Date of Graduation
Davis College of Agriculture, Natural Resources and Design
Animal and Nutritional Sciences
Joseph W McFadden
Eugene E Felton
K M Krause
Dairy cows experience extensive lipid mobilization in adipose tissue during the transition from gestation to lactation. A high amount of circulating non-esterified fatty acid (NEFA) results in fatty liver that is associated with reduced milk production (Duffield et al., 2009), metabolic diseases (Hammon et al., 2006), and decreased reproductive performance (Walsh et al., 2007). The function of VLDL is to export TAG from liver. Previous work suggested that micronutrients supplemented may elevated VLDL export. Choline has been shown to increase milk production and milk fat yield (Erdman et al., 1991) and decrease triacylglycerol (TAG) in the liver (Pomfret et al., 1990). Emmanuel et al. (1984) suggested that 28% of absorbed methionine (Met) is used for the synthesis of choline. Also, Met is the first limiting amino acid (AA) for milk protein synthesis of dairy cattle (NRC, 2001) and involved into synthesis of very low-density lipoprotein (VLDL). Furthermore, betaine is a methyl donor that recycles homocysteine to Met after Met is utilized to synthesize phospholipids within VLDL. The set of studies in this master thesis evaluated the effects of Met, choline and betaine on dairy cattle health and performance. In the first experiment, thirty multiparous Holstein cows independently housed were fed total mixed rations (TMR) with or without micronutrients (22 g/d Met, 10 g/d choline chloride, 3 g/d betaine) from -28 d prepartum to d 14 postpartum. All cows received 65 g/d of lipid encapsulate with 62% palmitic acid. Blood and liver samples were collected routinely prepartum and postpartum. Milk yields were recorded, milk samples were collected and milk components were measured after calving. Plasma circulating non-esterified fatty acids (NEFA), beta-hydroxybutyrate (BHBA), glucose, insulin, TAG, total cholesterol, free cholesterol, cholesterol ester, VLDL, and low-density lipoprotein (LDL), and serum total protein, albumin, globulin, hemoglobin, and AA concentrations were measured. Micronutrient supplementation had the tendency to improve milk total solids (TS) percentage (P = 0.11) and had significantly elevated the levels of serum Met at d 10 and 12 (P < 0.05), relative to no supplementation. Similarly, the ratio of lysine (Lys) to Met in cows with micronutrient supplementation was significantly lower than cows without supplementation (P < 0.05). No others treatment effects were observed for metabolites in blood and milk. In the second experiment, twelve multiparous Holstein cows (602 +/- 46 kg body weight (BW), 174 +/- 18 day in milk (DIM)) were used in a replicated 4 x 4 Latin square design with 21-d treatment periods. Dietary treatments included a corn silage and alfalfa haylage-based diet (control; no added Met) supplemented with one of three rumen protected (RP) Met sources (Novimet (Innovad), Smartamine M (Adisseo), and Mepron M85 (Evonik)). Treatments were designed to maintain a Lys:Met ratio of 2.9:1. For control, Lys (RP-Lys; AjiPro) was added at 0.025% ration DM. For RP-Met supplementation, Met (RP-Met) was added at 0.03% ration DM. Cows fed RP-Met were provided Lys (RP-Lys) at 0.20% ration DM. Milk yields were recorded, and samples were collected during each period (d 19 to 21). Blood samples were collected on d 21 at 2, 4, and 6 h following feeding. Milk protein content was elevated with Smartamine M, relative to control or Novimet (3.30% vs. 3.24%, and 3.24% respectively; P < 0.05). There was a tendency for milk urea nitrogen (MUN) to be modified by treatments. Smartamine M increased serum Met concentration (27.3 microM) as compared with control (21.2 microM), Novimet (22.7 microM), or Mepron M85 (23.3 microM) (P < 0.001). In a similar manner, Smartamine M lowered the serum Lys:Met ratio (4.5:1) as compared with control (5.2:1), Novimet (5.2:1), or Mepron M85 (5.1:1) (P < 0.05). Treatments did not modify other milk components and the serum levels of all other AA including Lys. Taken together, results in our studies demonstrate that RP-Met supplementation can increase circulating Met supply and milk protein percentage; however, addition of RP-Met (22 g/d), choline (10 g/d) and betaine (3 g/d) did not show obvious effects on milk production performance and health of dairy cows.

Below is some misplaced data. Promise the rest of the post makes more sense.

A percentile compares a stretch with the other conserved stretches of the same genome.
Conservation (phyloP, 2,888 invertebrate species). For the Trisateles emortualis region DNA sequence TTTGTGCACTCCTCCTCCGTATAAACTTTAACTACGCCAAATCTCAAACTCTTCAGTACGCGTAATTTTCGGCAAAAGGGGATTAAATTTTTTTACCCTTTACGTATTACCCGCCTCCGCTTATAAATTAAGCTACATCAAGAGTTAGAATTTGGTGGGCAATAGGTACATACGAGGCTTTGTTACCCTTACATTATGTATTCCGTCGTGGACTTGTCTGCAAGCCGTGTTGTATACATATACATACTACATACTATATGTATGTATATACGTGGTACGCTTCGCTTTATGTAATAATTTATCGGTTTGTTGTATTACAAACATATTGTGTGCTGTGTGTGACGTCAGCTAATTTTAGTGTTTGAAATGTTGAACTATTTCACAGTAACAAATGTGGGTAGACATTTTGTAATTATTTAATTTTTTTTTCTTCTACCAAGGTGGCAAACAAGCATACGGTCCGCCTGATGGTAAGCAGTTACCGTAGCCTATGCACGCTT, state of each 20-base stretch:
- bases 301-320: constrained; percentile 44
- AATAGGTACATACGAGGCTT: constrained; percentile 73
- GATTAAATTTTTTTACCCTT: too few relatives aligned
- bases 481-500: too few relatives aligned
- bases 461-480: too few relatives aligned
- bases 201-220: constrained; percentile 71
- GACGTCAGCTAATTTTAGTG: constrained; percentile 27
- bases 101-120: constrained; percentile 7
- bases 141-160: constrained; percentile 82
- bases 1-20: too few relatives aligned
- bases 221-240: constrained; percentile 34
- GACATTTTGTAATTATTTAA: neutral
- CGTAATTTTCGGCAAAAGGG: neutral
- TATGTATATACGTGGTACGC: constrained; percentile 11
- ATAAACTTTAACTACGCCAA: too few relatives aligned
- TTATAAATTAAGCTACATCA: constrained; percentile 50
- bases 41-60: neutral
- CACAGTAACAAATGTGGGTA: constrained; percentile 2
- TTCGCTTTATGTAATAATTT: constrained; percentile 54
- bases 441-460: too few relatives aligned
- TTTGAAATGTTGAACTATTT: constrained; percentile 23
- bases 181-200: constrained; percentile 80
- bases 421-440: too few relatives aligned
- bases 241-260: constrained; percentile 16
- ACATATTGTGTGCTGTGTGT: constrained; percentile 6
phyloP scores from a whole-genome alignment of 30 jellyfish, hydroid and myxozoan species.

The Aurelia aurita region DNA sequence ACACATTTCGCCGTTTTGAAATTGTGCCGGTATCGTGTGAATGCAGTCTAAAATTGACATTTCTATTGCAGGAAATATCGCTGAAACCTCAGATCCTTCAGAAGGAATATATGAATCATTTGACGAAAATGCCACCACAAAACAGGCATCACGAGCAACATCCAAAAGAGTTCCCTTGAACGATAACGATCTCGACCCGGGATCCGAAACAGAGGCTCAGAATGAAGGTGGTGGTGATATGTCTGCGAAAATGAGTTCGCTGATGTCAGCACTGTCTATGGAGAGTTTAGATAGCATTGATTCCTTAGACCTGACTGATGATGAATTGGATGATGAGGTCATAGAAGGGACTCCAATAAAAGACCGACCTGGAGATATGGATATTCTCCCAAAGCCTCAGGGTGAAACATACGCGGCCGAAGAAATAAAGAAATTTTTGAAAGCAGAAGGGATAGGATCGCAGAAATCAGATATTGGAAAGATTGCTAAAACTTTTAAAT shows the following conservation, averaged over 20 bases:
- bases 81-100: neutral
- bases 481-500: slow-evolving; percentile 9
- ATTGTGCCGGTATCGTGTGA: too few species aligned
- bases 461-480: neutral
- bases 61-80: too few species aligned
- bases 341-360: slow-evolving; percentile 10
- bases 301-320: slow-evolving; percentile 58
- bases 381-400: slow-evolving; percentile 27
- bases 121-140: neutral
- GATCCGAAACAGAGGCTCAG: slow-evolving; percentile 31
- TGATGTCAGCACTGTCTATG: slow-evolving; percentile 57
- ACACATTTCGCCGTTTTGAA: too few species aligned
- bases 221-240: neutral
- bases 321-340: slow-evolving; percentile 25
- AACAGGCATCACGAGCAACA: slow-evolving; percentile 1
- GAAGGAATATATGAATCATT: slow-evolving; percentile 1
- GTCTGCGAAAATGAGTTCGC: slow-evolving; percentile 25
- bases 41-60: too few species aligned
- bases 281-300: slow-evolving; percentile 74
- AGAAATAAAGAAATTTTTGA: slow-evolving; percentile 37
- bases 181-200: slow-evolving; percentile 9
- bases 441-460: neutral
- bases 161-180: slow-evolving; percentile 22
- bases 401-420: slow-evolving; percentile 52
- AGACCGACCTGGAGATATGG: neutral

Zang, Yu, "Effects of Rumen-protected Methionine, Choline and Betaine on Dairy Cattle Health and Performance" (2016). Graduate Theses, Dissertations, and Problem Reports. 7026.